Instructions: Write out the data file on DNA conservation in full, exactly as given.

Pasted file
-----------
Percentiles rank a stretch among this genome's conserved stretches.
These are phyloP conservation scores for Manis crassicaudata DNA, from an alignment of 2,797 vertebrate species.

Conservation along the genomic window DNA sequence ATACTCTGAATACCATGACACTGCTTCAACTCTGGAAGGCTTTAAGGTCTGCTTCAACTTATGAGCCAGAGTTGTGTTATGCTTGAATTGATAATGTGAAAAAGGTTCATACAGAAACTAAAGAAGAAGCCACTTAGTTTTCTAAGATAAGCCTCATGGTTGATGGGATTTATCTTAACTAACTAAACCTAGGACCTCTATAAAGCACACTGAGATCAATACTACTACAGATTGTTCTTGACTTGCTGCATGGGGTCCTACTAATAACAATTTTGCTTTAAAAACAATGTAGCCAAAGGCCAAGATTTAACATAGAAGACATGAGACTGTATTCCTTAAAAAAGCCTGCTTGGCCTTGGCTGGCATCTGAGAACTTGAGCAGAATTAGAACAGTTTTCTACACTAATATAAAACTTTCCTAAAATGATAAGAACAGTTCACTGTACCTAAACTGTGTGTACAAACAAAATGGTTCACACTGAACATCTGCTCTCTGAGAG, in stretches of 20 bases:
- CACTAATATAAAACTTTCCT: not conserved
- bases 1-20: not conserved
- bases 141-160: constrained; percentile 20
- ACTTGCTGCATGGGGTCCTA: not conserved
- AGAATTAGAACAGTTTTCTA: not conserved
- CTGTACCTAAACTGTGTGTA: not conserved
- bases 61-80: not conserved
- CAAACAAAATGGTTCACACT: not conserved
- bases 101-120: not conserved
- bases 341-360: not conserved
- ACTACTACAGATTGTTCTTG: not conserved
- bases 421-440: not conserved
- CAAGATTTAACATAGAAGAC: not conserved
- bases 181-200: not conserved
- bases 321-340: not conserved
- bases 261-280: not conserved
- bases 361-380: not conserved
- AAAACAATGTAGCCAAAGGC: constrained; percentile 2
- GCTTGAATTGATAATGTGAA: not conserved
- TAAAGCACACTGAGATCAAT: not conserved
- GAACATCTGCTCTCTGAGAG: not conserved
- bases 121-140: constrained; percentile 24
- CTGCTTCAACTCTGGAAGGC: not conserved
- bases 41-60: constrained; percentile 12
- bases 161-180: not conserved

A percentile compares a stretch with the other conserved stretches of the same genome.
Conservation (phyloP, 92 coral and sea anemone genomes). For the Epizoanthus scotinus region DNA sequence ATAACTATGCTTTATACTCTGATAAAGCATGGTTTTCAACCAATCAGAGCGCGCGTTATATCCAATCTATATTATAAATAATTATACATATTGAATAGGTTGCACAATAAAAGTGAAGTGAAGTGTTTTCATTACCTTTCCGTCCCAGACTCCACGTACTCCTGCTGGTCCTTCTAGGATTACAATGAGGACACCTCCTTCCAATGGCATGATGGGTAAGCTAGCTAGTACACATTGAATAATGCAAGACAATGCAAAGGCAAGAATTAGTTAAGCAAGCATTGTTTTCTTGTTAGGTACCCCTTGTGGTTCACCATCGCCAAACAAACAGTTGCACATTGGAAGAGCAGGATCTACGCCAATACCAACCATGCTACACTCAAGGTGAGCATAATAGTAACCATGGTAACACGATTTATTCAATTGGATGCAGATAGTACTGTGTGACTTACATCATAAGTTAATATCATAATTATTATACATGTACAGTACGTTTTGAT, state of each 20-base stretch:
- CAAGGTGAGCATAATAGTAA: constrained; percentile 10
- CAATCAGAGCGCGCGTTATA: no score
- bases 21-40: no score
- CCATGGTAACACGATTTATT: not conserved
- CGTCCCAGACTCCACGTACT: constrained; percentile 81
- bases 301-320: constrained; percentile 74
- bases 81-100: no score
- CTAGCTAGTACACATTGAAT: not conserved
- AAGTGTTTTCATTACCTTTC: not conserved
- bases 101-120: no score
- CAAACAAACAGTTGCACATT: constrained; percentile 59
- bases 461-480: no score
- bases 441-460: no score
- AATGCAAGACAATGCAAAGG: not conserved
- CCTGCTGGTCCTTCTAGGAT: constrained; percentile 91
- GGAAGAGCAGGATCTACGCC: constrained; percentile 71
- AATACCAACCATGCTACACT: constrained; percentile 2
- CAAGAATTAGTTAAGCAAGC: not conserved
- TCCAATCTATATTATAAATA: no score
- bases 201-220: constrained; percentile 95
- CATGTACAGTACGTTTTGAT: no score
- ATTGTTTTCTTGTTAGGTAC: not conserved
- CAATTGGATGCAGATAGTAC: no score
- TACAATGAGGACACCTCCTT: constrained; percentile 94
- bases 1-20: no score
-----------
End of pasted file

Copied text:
Percentiles rank a stretch among this genome's conserved stretches.
These are phyloP conservation scores for Manis crassicaudata DNA, from an alignment of 2,797 vertebrate species.

Conservation along the genomic window DNA sequence ATACTCTGAATACCATGACACTGCTTCAACTCTGGAAGGCTTTAAGGTCTGCTTCAACTTATGAGCCAGAGTTGTGTTATGCTTGAATTGATAATGTGAAAAAGGTTCATACAGAAACTAAAGAAGAAGCCACTTAGTTTTCTAAGATAAGCCTCATGGTTGATGGGATTTATCTTAACTAACTAAACCTAGGACCTCTATAAAGCACACTGAGATCAATACTACTACAGATTGTTCTTGACTTGCTGCATGGGGTCCTACTAATAACAATTTTGCTTTAAAAACAATGTAGCCAAAGGCCAAGATTTAACATAGAAGACATGAGACTGTATTCCTTAAAAAAGCCTGCTTGGCCTTGGCTGGCATCTGAGAACTTGAGCAGAATTAGAACAGTTTTCTACACTAATATAAAACTTTCCTAAAATGATAAGAACAGTTCACTGTACCTAAACTGTGTGTACAAACAAAATGGTTCACACTGAACATCTGCTCTCTGAGAG, in stretches of 20 bases:
- CACTAATATAAAACTTTCCT: not conserved
- bases 1-20: not conserved
- bases 141-160: constrained; percentile 20
- ACTTGCTGCATGGGGTCCTA: not conserved
- AGAATTAGAACAGTTTTCTA: not conserved
- CTGTACCTAAACTGTGTGTA: not conserved
- bases 61-80: not conserved
- CAAACAAAATGGTTCACACT: not conserved
- bases 101-120: not conserved
- bases 341-360: not conserved
- ACTACTACAGATTGTTCTTG: not conserved
- bases 421-440: not conserved
- CAAGATTTAACATAGAAGAC: not conserved
- bases 181-200: not conserved
- bases 321-340: not conserved
- bases 261-280: not conserved
- bases 361-380: not conserved
- AAAACAATGTAGCCAAAGGC: constrained; percentile 2
- GCTTGAATTGATAATGTGAA: not conserved
- TAAAGCACACTGAGATCAAT: not conserved
- GAACATCTGCTCTCTGAGAG: not conserved
- bases 121-140: constrained; percentile 24
- CTGCTTCAACTCTGGAAGGC: not conserved
- bases 41-60: constrained; percentile 12
- bases 161-180: not conserved

A percentile compares a stretch with the other conserved stretches of the same genome.
Conservation (phyloP, 92 coral and sea anemone genomes). For the Epizoanthus scotinus region DNA sequence ATAACTATGCTTTATACTCTGATAAAGCATGGTTTTCAACCAATCAGAGCGCGCGTTATATCCAATCTATATTATAAATAATTATACATATTGAATAGGTTGCACAATAAAAGTGAAGTGAAGTGTTTTCATTACCTTTCCGTCCCAGACTCCACGTACTCCTGCTGGTCCTTCTAGGATTACAATGAGGACACCTCCTTCCAATGGCATGATGGGTAAGCTAGCTAGTACACATTGAATAATGCAAGACAATGCAAAGGCAAGAATTAGTTAAGCAAGCATTGTTTTCTTGTTAGGTACCCCTTGTGGTTCACCATCGCCAAACAAACAGTTGCACATTGGAAGAGCAGGATCTACGCCAATACCAACCATGCTACACTCAAGGTGAGCATAATAGTAACCATGGTAACACGATTTATTCAATTGGATGCAGATAGTACTGTGTGACTTACATCATAAGTTAATATCATAATTATTATACATGTACAGTACGTTTTGAT, state of each 20-base stretch:
- CAAGGTGAGCATAATAGTAA: constrained; percentile 10
- CAATCAGAGCGCGCGTTATA: no score
- bases 21-40: no score
- CCATGGTAACACGATTTATT: not conserved
- CGTCCCAGACTCCACGTACT: constrained; percentile 81
- bases 301-320: constrained; percentile 74
- bases 81-100: no score
- CTAGCTAGTACACATTGAAT: not conserved
- AAGTGTTTTCATTACCTTTC: not conserved
- bases 101-120: no score
- CAAACAAACAGTTGCACATT: constrained; percentile 59
- bases 461-480: no score
- bases 441-460: no score
- AATGCAAGACAATGCAAAGG: not conserved
- CCTGCTGGTCCTTCTAGGAT: constrained; percentile 91
- GGAAGAGCAGGATCTACGCC: constrained; percentile 71
- AATACCAACCATGCTACACT: constrained; percentile 2
- CAAGAATTAGTTAAGCAAGC: not conserved
- TCCAATCTATATTATAAATA: no score
- bases 201-220: constrained; percentile 95
- CATGTACAGTACGTTTTGAT: no score
- ATTGTTTTCTTGTTAGGTAC: not conserved
- CAATTGGATGCAGATAGTAC: no score
- TACAATGAGGACACCTCCTT: constrained; percentile 94
- bases 1-20: no score